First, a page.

2008 Toyota FJ Cruiser
The FJ Cruiser was a massive hit when introduced in 2006, and was obviously inspirational to the new concept.

Where the 2006–present (discontinued in North America after 2014) FJ Cruiser may have preceded a number of would-be peers, particularly Ford’s reinvented Bronco (and Bronco Sport) and Land Rover’s completely reimagined Defender, the Compact Cruiser EV Concept appears destined to electrify its retro off-roading class if produced. Unfortunately, however, we can lump Compact Cruiser EV Concept electric motor and battery specs into our zero-knowledge base.

As far as we can tell, this SUV is more of a design study, but being that today’s Toyota rarely misses out on an opportunity to cash in on a good idea (unlike General Motors that sadly chose to apply its legendary Blazer nameplate to a two-row, mid-size grocery getter instead of a retrospective K5-style Blazer that could’ve easily been built off the back of its full-size Tahoe, the tiny Land Cruiser-like BEV will most certainly get the green light.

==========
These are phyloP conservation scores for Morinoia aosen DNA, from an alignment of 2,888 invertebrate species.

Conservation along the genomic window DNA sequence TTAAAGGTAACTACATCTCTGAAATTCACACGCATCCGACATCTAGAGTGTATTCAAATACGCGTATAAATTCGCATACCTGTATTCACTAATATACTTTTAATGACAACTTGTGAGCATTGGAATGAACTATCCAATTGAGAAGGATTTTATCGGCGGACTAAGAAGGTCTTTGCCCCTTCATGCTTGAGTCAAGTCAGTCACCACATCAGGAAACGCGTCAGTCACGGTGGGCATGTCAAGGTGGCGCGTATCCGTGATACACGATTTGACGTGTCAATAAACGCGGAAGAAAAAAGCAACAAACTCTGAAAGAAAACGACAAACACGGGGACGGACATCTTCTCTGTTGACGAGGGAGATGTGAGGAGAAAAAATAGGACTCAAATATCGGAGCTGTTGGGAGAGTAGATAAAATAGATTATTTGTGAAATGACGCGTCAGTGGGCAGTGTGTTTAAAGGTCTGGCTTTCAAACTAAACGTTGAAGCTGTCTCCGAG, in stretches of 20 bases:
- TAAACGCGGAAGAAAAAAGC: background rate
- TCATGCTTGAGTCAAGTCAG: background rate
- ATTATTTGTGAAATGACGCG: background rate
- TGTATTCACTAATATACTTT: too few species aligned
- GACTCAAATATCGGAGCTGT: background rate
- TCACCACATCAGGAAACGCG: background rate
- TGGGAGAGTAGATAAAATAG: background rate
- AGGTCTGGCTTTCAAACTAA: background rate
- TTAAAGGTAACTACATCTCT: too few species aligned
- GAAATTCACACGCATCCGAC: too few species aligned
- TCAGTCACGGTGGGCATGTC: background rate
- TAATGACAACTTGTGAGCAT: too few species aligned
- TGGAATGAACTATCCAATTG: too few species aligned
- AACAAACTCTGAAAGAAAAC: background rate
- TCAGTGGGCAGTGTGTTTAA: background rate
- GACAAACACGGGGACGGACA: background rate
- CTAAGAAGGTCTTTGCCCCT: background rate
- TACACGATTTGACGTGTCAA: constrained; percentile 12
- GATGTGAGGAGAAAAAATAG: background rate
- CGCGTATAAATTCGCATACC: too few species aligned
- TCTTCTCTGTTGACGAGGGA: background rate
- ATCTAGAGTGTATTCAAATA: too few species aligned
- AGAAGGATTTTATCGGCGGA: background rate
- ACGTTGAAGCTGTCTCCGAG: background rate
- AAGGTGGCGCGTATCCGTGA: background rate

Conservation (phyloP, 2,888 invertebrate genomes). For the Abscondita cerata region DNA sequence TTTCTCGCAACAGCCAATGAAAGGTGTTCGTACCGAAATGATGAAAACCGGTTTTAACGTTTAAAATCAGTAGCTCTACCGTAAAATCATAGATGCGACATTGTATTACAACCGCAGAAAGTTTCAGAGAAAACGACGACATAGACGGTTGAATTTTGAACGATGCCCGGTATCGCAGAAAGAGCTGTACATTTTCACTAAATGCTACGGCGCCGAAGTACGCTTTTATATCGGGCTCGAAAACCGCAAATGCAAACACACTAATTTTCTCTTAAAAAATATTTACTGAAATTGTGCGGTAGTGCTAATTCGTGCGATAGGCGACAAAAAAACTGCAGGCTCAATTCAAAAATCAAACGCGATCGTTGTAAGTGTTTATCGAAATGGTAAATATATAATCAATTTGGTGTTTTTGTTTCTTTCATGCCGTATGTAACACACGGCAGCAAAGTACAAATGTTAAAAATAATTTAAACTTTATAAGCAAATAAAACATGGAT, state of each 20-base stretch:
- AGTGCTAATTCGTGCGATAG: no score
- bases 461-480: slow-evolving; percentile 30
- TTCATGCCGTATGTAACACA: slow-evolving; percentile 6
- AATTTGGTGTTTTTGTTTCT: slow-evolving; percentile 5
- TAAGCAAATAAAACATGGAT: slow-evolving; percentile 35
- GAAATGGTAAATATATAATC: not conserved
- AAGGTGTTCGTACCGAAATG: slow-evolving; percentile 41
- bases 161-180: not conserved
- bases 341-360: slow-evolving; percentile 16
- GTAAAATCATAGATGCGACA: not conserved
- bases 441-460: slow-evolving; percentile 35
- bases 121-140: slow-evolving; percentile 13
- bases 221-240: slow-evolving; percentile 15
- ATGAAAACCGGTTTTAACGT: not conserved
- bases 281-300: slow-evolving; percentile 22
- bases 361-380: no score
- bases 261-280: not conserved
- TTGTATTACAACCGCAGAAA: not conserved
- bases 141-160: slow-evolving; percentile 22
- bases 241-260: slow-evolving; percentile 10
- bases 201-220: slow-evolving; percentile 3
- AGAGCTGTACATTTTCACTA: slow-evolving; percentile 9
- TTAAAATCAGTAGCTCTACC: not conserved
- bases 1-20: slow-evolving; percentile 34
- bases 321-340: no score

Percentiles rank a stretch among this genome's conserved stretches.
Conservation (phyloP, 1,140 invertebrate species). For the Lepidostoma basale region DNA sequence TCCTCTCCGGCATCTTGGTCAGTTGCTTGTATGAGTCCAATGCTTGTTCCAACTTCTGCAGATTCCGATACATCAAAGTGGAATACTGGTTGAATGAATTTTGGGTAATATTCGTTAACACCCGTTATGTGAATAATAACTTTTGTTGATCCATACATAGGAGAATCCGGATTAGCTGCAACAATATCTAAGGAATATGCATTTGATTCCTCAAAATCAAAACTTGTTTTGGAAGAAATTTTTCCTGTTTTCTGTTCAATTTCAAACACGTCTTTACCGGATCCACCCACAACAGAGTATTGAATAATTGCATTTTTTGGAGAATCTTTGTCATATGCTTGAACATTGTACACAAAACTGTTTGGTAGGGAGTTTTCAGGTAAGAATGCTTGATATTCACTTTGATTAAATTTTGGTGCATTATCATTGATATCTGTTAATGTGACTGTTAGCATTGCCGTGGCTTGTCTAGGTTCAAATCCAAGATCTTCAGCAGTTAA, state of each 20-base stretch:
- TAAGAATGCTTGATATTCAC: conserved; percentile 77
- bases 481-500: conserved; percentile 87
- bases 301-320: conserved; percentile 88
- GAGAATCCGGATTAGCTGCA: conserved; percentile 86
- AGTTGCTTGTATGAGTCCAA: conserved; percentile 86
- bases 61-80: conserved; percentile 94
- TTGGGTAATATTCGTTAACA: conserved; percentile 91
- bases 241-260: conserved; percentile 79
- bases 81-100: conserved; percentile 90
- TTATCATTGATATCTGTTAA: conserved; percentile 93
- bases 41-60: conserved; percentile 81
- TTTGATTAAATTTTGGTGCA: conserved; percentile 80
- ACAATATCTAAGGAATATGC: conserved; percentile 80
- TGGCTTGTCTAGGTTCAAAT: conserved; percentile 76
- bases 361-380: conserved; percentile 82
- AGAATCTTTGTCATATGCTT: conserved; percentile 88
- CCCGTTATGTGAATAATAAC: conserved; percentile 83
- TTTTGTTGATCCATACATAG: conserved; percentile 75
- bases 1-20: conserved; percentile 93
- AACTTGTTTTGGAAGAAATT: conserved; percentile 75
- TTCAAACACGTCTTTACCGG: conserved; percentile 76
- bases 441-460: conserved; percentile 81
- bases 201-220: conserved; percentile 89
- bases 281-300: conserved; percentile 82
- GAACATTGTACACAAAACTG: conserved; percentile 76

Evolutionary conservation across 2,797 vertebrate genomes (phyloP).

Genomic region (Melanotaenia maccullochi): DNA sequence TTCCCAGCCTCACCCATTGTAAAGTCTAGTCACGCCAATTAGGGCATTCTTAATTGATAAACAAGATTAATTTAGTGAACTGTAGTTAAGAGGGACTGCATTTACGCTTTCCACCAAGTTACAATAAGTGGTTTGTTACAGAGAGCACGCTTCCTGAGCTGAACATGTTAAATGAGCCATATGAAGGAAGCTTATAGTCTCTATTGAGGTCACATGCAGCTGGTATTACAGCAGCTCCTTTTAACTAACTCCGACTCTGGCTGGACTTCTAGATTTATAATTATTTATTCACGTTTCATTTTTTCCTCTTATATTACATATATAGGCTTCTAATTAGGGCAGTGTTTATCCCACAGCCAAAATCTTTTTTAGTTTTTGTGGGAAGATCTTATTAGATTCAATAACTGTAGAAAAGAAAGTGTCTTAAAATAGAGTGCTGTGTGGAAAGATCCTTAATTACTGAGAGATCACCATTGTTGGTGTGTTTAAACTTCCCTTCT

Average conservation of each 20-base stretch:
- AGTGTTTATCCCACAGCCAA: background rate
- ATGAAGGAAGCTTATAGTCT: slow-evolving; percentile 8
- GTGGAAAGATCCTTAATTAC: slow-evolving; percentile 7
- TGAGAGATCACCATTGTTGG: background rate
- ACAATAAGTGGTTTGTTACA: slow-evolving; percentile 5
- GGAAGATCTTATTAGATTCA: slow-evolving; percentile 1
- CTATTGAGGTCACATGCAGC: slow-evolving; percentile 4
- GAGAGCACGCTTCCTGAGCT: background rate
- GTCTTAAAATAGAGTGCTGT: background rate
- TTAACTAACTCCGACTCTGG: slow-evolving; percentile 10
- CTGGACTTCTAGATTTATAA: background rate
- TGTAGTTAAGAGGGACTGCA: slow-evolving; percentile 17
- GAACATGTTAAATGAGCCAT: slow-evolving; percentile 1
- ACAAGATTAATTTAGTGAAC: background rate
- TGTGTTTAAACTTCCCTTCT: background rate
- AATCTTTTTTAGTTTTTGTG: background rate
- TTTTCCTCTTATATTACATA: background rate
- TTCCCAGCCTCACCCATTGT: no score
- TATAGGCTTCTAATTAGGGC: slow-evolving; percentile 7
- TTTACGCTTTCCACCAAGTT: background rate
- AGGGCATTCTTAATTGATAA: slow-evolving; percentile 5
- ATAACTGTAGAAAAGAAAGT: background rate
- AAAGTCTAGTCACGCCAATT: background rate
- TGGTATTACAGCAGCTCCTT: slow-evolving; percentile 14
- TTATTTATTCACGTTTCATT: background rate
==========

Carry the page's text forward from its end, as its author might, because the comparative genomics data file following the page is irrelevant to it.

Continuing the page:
Vintage Toyota Land Cruiser FJ40
Both the FJ Cruiser and the new Compact Cruiser EV Concept pay tribute to the classic Land Cruiser FJ40.

It’s part of Toyota’s new “Battery EV” strategy, introduced online on December 14, 2021 (see the video below), in which “Toyota wants to prepare as many options as possible for” their “customers around the world,” stated the automaker’s president, Akio Toyoda during the presentation.

The namesake brand introduced 17 concepts as part of the program, of which most body styles and capabilities currently available with traditional internal combustion power were represented, from crossover-like family haulers to sports cars, SUVs, a pickup truck, and vans, the wide spectrum of potential offerings showing that Toyota isn’t about to give up any market share, or brand heritage, in its quest to go electric.

2022 Toyota Compact Cruiser EV Concept
The new concept’s hood scoop is similar to TRD Pro upgrades currently offered on Toyota trucks and SUVs, but the narrow grille is pulled from the past.